There are a few sayings, parables and stories by Jesus about buried or hidden treasure. One of them is about how someone finds something of great value and sells all that he has in order to acquire the land with the hidden treasure. It's a message about giving up everything in order to take hold of the treasure of the Gospel.
But there are two intriguing stories about a man who is given something of value and then buries it.
The two stories are similar and some scholars have argued that they are simply two different accounts of the same story, remembered differently by the Gospel-writers. In my opinion they are two similar yet different stories, spoken around the same time but with slightly different details and possibly a slightly different message.
Matthew tells the story of the 'parable of the talents' (25:14-30) as a parable about the kingdom of heaven; and Luke has a similar 'parable of the pounds [or, minas]' (19:11-27) "because they thought the kingdom of God would appear immediately" (v. 11).
In both stories a man travels into a far country, and before going he divides some money amongst his servants (in Luke's story they each receive one mina, and in Matthew's they receive a varying number of 'talents'). When he returns he calls them all to account to see how they have done. He commends the servants who have traded or invested well, and condemns one servant who did nothing with the mina or talent he was given. In Luke's story the last servant to give account says he hid the money wrapped in a handkerchief, while in Matthew's story the last servant reports how he buried it in the ground.
Both stories end with the owner of the money reprimanding the 'lazy' servant and telling him he ought to have at least put the money in the bank so he could have gained some interest.
The point of both stories is fairly obvious - we ought to put the talents, resources and opportunities we have been given to good use so that they produce something worthwhile for our Master. In both stories the master shows that he is delighted by a ten-fold increase, or even a doubling of what he has given on trust, but that he is extremely annoyed to simply receive back what he has entrusted. In Matthew's story the 'lazy' servant argues that he has kept 'safe' what he has been given. Both stories have this servant saying "I knew you to be a hard man, reaping where you have not sown, and gathering where you have not scattered seed [Matt and Lk], and collecting what you did not deposit [Lk]".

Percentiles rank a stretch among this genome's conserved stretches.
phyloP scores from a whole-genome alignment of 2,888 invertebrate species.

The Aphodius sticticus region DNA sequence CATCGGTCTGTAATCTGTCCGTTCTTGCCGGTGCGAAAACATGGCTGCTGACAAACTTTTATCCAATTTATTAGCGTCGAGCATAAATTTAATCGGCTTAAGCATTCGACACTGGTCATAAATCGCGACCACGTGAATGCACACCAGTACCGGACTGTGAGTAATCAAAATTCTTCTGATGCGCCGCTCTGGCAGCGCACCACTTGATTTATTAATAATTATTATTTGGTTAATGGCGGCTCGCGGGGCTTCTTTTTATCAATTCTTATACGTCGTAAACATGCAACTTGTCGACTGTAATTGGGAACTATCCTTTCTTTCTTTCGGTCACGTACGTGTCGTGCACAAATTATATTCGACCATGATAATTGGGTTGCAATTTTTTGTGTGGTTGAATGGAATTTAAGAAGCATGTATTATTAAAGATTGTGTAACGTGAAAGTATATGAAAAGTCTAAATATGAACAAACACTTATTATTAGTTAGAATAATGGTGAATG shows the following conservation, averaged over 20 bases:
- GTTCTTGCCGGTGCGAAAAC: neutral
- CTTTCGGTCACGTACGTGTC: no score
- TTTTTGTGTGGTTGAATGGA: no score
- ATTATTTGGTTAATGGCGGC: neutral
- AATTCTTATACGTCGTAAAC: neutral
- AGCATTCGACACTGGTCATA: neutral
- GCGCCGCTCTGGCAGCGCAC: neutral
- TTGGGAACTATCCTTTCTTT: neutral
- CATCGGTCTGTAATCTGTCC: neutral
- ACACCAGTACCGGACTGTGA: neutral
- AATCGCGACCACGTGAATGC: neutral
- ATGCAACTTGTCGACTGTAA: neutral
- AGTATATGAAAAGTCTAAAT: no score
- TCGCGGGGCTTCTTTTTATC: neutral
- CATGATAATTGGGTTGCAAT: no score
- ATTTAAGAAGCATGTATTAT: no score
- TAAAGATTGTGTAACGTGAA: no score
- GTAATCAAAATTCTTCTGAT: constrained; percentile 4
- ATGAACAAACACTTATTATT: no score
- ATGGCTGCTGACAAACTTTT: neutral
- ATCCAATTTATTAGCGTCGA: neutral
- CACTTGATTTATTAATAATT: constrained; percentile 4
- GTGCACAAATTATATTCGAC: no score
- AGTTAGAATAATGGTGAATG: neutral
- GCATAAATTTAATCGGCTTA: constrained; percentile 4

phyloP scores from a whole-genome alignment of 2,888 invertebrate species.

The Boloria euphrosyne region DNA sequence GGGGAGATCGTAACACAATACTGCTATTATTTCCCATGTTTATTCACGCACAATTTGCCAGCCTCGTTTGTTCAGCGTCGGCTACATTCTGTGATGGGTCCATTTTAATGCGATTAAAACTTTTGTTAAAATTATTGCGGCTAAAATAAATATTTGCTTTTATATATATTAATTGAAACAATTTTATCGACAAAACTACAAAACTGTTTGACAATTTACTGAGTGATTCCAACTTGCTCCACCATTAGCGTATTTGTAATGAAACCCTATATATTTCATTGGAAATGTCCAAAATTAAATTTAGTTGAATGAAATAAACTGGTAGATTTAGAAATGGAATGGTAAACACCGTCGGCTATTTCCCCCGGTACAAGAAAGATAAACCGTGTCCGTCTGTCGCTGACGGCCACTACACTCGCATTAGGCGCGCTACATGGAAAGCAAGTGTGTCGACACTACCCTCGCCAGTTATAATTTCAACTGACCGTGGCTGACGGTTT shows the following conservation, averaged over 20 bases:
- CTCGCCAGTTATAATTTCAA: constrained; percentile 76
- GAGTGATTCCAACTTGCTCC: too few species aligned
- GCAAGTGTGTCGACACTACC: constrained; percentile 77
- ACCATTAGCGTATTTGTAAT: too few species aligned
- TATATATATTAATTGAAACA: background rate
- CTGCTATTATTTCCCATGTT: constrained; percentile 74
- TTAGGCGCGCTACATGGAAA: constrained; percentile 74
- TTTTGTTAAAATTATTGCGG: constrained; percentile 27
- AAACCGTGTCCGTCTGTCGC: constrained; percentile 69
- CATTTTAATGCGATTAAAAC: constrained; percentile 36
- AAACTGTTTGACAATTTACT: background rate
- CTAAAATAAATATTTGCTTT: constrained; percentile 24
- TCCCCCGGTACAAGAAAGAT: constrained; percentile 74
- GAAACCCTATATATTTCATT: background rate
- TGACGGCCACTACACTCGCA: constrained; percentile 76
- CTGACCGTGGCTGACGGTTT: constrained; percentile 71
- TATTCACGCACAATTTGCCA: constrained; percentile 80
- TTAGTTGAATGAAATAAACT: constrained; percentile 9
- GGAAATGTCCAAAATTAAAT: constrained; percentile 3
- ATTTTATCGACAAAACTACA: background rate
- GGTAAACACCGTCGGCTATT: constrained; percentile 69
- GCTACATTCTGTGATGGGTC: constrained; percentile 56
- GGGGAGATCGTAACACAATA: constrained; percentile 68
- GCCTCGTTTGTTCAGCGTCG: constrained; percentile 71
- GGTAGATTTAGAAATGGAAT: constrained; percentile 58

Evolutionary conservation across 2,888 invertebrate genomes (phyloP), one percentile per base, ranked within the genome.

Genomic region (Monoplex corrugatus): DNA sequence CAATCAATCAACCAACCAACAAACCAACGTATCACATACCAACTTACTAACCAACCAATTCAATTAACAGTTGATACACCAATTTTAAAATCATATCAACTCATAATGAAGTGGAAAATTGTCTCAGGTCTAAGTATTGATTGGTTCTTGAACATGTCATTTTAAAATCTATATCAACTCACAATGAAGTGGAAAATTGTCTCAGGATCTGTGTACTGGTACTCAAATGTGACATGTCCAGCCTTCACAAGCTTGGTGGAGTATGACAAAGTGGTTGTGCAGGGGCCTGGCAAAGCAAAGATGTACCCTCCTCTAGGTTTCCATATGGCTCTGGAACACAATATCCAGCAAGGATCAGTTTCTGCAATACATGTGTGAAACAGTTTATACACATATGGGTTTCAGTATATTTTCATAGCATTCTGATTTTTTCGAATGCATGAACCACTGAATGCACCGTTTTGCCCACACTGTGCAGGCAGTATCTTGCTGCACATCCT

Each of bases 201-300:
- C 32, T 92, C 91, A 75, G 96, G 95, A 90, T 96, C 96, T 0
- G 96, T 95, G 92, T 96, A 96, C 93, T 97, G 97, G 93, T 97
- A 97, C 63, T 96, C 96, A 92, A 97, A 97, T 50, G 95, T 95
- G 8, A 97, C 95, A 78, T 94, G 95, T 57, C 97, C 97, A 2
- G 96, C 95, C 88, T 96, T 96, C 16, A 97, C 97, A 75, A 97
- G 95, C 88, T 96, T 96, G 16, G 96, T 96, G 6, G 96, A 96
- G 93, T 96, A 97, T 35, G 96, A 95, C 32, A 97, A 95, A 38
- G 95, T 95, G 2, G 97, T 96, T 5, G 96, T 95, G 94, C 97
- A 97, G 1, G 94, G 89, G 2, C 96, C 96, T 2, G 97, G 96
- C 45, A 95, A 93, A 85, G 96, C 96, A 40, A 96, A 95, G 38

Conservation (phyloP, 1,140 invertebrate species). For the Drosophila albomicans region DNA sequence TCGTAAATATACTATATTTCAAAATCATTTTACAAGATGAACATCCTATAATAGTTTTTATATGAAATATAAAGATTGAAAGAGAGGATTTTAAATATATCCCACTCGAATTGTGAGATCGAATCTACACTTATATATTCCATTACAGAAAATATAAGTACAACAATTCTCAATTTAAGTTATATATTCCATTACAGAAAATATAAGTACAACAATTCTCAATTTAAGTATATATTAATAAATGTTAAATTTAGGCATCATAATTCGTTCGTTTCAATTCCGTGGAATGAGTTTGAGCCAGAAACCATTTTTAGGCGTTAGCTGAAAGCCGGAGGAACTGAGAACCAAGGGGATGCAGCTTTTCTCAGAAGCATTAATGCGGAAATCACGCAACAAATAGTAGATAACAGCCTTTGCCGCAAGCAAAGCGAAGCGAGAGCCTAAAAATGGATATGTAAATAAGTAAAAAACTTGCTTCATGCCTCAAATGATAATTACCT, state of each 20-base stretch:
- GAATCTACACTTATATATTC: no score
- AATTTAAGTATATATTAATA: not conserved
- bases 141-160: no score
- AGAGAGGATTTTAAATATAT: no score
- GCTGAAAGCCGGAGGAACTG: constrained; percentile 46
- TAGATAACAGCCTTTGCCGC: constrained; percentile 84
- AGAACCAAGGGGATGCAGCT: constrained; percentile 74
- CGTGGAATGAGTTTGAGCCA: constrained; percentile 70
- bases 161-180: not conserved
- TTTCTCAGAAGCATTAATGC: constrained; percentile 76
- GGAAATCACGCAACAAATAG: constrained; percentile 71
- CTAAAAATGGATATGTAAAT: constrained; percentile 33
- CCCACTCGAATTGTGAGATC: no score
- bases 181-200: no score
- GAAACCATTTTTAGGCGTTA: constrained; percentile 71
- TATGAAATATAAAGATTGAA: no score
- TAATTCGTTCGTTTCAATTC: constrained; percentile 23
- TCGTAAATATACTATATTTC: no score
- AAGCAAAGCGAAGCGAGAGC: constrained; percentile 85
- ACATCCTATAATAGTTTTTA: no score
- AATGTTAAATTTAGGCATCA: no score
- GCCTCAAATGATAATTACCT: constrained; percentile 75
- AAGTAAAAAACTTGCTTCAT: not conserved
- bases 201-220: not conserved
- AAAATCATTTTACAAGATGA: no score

There are two important things to note here.
1. First we should note the attitude of the various servants to their master;
2. Then we should note the attitude of the 'lazy' [Matt] or 'wicked' [Lk] servant to what was entrusted to him.
The lazy servant says "I knew you to be a hard man ..." John Wesley, in his Notes on the New Testament, observes that "he never knew Christ who thinks him to be a hard master". This is a valuable observation. The servant who said "I knew you ..." was the servant who didn't know his master at all. On the other hand, the other servants put to good use what had been entrusted to them and produced outstanding results. In one story they double their money, while in the other they increase it 5 or 10 times! These servants didn't produce such a good return on their investment by good luck. They too had observed their master over the years, noted how he'd produced amazing results (apparently "reaping where he had not sowed"), and no doubt they had used some of the same manners and methods they'd observed in their successful and prosperous master. They were ultimately successful because they had imitated their master.
The lazy servant didn't know his master, nor did he know what was in his hand. Rather than see its potential to achieve some wonderful results he saw it as an onerous responsibility, a burden to be carried. Rather than see it as life-giving (when the master said he wanted to see his money back "with interest" the Greek literally means "with children") he saw it as something to be "wrapped up" and "buried". He mummified it!
What are we doing with whatever it is God has entrusted to us? Do we see them as talents, resources and opportunities which can produce amazing and outstanding results if only we imitate our Master's manners and methods? Or do we see it as something to be "preserved" and then handed back "intact" when we are called to account.
I often hear brethren speak of "preserving the Truth" as though all we have to do is to make sure nothing ever changes. These brethren often fight hard to make sure that creeds, dogmas, statements of faith, and other expressions of "the faith" are preserved "intact" and that any challenge to them is resisted and put down. I hear people, especially in the minority 'splinter' groups, boast that they are the closest things to "original Christadelphians" and that nothing with them has changed in 140 years. If this is what God wants then He doesn't really need anyone to help - He can bury it in the sands (like the Dead Sea scrolls) and preserve it for as long as He wants.
But God hasn't called us to "preserve" the truth - He has called us to put it out there so that it can produce children! He has called us to exercise faith, to take risks, to look for challenges and opportunities. If the master in these stories wanted to take the "safe" way, then he would have put his money in the bank. But instead, he put it in the hands of men who really knew him and would follow his example. In my experience it is often the people who think they know the most about Christ are the ones who know Him the least. Like the lazy/wicked servant they think they know Him, but their failure to follow His example, to use His methods and to have a heart for the things and for the people for which he has a heart, they demonstrate that they never knew Him at all.